Judge Garland agreed with that sentence, even though the offending involved a charge of arson. But he warned Crocker not to breach the sentence, and to work on her attitude.

He sentenced her to intensive supervision for two years, 400 hours of community work, and ordered her to undergo rehabilitation and counselling as directed. Some of the community work may be converted to training. Judge Garland will also monitor her progress during the sentence with regular reports.

"That's all. Good luck," he told her.
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Bren ONeal
Bren ONeal

Posts : 171
Join date : 2012-01-03
Location : Arkansas

PostSubject: Re: New Zealand   Thu Jan 30, 2014 7:09 am

Coroner floats DHB changes


Last updated 16:21 30/01/14

The coroner has recommended changes to Nelson Marlborough District Health Board processes after a Blenheim man died when a miscommunication between his doctors meant he kept taking risky medicines.

Craig William Perham, known as Buck Egan, was found dead in his bed in Blenheim on the morning of February 2, 2012.

In her decision published yesterday, coroner Carla na Nagara said Mr Egan died from cardiac arrhythmia, secondary to methadone and amitriptyline use, with end-stage liver failure as an underlying condition.

Mr Egan was prescribed methadone for chronic pain, and was taking amitriptyline at the time he died, even though the hospital doctor looking after him had intended that medication be stopped two and a half months earlier.

"This anomaly appears to have been due to a miscommunication and/or misunderstanding between hospital doctors and Addiction Services doctors as to the management of Mr Egan's medication regime."

Methadone increases the risk of cardiac arrhythmia, and that is made worse with amitriptyline.

However, Ms na Nagara said the extent to which the amitriptyline increased the already-present risk could not be definitively established.

At the coroner's court hearing on Mr Egan's death in October, Nelson Marlborough Addiction Services clinical leader Michael Haskew told Ms na Nagara that new protocol guidelines had been developed to ensure this miscommunication between doctors did not happen again during the shift from paper-based records to electronic records.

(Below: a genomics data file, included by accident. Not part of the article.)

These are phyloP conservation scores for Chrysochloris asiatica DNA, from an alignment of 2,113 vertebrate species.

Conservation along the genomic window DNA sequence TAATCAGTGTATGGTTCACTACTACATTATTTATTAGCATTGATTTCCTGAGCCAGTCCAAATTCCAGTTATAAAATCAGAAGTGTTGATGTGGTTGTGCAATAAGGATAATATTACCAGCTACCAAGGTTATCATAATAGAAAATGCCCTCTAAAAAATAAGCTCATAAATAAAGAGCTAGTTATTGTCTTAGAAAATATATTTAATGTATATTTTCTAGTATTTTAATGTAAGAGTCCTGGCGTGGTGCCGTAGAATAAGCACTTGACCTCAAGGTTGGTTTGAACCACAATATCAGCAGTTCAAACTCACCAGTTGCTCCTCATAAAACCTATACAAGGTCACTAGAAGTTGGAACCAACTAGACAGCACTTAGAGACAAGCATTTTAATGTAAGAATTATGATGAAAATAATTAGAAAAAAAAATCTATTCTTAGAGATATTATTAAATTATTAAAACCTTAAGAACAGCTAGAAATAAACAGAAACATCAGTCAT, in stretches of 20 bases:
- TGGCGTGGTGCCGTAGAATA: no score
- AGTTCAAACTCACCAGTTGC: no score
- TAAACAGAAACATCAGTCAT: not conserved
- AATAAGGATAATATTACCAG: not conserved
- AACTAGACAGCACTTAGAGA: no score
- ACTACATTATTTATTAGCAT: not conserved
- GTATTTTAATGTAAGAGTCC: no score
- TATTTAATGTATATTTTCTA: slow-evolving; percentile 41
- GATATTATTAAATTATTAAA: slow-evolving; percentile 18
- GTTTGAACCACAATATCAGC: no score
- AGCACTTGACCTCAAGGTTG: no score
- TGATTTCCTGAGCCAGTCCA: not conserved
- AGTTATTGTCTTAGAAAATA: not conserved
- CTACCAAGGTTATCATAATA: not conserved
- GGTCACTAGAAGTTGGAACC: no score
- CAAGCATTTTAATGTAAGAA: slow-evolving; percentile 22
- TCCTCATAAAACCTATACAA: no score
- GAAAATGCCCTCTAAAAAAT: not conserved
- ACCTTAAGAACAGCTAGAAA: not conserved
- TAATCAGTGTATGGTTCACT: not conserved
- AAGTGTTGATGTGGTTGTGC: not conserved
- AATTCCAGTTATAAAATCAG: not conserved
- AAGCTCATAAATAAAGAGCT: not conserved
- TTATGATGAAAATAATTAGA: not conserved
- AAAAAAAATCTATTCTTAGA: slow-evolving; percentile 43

Ms na Nagara said the district health board had taken appropriate steps to reduce the chances of a similar thing happening again.

However, she recommended the DHB also ensure the guidelines stated that hospital clinicians must contact the Addiction Service by either fax or email on the day patients are discharged to confirm the patient's medication regime.
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Bren ONeal
Bren ONeal

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Join date : 2012-01-03
Location : Arkansas

PostSubject: Re: New Zealand   Wed Feb 12, 2014 8:27 am

'I didn't want to kill Guy. I miss him already'


MURDEROUS INTENT?: The Crown will try to prove Lucille Sarah Scollay had murderous intent or knew her actions were likely to cause death.

"One stupid thought and I killed him. I loved him. Why did I do it?" said a distressed Lucille Sarah Scollay when she was with police in the hours after she had stabbed her husband to death.

Constable Barbara Morse said Scollay, 45, was distressed, crying and on her hands and knees when Morse arrived at the Edgeware Rd scene at 3.10am on February 10 last year.

Guy Christian Scollay had been stabbed about 15 minutes earlier.

Scollay denies the charge of murdering him.

Her defence counsel, Rupert Glover, has told the trial in the High Court at Christchurch that Scollay accepted the only possible verdicts were guilty of murder or manslaughter.

Morse this morning quoted Scollay as saying: "I killed him. Oh God. Oh God. I'm so sorry, Guy. What the f... happened? I don't believe it."

Morse said Scollay continued to be distressed and tearful and talked constantly in an interview room at the police station.

Scollay had said: "I don't know how I did it. It's wicked, just wicked.